Is using design patterns always a good idea?

Although the design patterns are widely acknowledged to provide considerable advantages. When it is overused, however, it has undesirable side effects.

Therefore, developers should consider whether using design patterns is efficient and appropriate for the project, and look for alternative solutions and compare them to design patterns. Nonetheless, every software engineer should know about design patterns, their many forms, and the most popular ones.

I’m not sure what’s wrong with people: they don’t learn by comprehending; they learn by rote or something else.” Their understanding is so weak! — Feynman, Richard P.

I’ve met with many engineers at various tech events and online, and I usually bring up the topic of design patterns when we’re talking about software development.

I’ve noticed that some engineers who memorize design patterns believe they’ve mastered some mystical spell that they can now cast wherever. Recognizing design patterns is not the same as simply knowing their names.

This is why it’s crucial to understand any design pattern’s inherent constraints and tradeoffs before adopting it.

Design Patterns’ Beginnings!

If you’re curious about the origins of design patterns, this section is for you. So keep reading!

Architect Christopher Alexander pioneered the idea of design patterns, which he discussed in his book The Timeless Way of Building.” If you want to know what’s going on, I recommend reading it straight from the source. It was followed by “A Pattern Language,” an excellent guide to how patterns should be designed. Please don’t take my word for it; look it up for yourself.

These ideas picked up steam over the next few years. In 1994, the Crew of Four (Erich Gamma, Richard Helm, Ralph Johnson, and John Vlissides), a group of software engineering researchers, published Design Patterns: Elements of Reusable Object-Oriented Software, which is still on several software engineer’s bookshelves.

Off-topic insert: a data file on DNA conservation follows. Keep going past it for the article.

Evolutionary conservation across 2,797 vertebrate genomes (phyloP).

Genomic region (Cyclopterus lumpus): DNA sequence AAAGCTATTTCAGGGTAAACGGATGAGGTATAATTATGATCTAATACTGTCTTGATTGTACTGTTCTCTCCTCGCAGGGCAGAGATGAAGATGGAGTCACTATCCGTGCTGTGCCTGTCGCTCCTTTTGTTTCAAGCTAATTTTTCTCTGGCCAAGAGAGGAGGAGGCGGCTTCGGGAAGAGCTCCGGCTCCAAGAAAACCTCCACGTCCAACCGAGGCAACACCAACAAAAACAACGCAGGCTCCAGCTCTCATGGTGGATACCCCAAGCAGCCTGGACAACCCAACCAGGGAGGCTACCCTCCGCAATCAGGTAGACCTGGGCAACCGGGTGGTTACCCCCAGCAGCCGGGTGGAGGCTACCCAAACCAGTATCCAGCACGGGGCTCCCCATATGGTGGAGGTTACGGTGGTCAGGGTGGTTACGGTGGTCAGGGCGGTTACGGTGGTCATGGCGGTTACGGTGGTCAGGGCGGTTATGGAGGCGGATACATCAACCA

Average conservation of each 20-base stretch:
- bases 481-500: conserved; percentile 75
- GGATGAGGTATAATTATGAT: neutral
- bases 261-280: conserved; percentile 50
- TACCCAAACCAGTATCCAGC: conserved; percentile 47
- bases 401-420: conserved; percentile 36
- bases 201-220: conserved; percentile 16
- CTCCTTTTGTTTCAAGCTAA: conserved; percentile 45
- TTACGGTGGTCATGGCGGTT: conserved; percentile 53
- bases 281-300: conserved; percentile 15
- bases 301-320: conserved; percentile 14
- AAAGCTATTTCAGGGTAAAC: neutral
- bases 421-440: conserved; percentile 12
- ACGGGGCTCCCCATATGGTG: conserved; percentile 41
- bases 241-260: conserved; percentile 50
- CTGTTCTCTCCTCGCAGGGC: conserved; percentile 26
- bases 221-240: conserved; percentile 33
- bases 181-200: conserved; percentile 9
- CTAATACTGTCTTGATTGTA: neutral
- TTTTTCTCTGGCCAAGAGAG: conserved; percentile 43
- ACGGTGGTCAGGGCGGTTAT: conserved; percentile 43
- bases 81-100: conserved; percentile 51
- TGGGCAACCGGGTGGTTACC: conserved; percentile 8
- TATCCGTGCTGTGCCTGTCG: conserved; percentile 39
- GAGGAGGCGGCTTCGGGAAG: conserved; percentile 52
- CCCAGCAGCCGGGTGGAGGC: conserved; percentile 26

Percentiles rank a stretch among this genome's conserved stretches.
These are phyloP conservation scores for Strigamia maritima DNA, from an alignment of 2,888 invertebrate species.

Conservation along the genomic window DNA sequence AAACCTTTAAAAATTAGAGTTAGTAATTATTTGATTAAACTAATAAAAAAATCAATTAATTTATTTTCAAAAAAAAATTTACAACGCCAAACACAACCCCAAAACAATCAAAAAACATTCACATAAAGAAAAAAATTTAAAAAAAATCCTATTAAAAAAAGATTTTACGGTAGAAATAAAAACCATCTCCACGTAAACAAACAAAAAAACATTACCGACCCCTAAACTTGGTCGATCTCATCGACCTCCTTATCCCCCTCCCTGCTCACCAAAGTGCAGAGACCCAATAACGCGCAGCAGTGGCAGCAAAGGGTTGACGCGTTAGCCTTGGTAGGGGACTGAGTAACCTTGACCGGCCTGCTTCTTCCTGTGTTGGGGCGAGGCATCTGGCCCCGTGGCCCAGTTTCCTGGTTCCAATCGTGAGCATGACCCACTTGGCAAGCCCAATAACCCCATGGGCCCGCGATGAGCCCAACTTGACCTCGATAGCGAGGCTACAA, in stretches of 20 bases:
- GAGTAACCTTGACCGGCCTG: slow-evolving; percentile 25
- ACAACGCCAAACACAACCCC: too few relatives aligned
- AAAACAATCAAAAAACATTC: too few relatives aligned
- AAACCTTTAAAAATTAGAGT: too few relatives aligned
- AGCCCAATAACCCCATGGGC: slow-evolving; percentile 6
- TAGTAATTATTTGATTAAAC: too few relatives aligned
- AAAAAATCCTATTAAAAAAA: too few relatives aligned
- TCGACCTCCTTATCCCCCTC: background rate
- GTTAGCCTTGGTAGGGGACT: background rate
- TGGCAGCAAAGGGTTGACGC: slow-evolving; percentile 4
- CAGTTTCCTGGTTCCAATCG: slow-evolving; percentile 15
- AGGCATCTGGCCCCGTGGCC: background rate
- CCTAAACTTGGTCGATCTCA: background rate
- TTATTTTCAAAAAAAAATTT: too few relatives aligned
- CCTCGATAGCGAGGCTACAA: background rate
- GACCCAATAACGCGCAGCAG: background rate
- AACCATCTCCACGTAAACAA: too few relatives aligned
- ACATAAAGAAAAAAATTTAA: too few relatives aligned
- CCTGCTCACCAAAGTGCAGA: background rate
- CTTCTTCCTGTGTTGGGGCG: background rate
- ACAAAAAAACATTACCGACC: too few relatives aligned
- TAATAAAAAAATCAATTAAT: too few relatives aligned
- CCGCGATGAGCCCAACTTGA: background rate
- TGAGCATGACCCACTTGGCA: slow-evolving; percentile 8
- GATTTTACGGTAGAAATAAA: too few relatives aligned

This book is widely regarded as the “public debut” of design patterns in the software development community, and it has influenced the progress of design patterns ever since.


I hope you found my post on three of the most common design patterns to be helpful. There are far more patterns used in software development, and the book Design patterns: “elements of reusable object-oriented software” have illustrations and descriptions.

You may now be ecstatic and wish to share your newfound information.

I want to point out that this is only 3–4 pages of text, compared to 406 pages for “Dive Into Design Patterns” and “Head First Design Patterns.” It’s a safe chance that I haven’t addressed everything or that I misinterpreted some points.

This reminds me that I need to go back and read “The Timeless Way of Building.”

Rather than taking my word for it, read above mentioned books and tell me what you think I’m missing.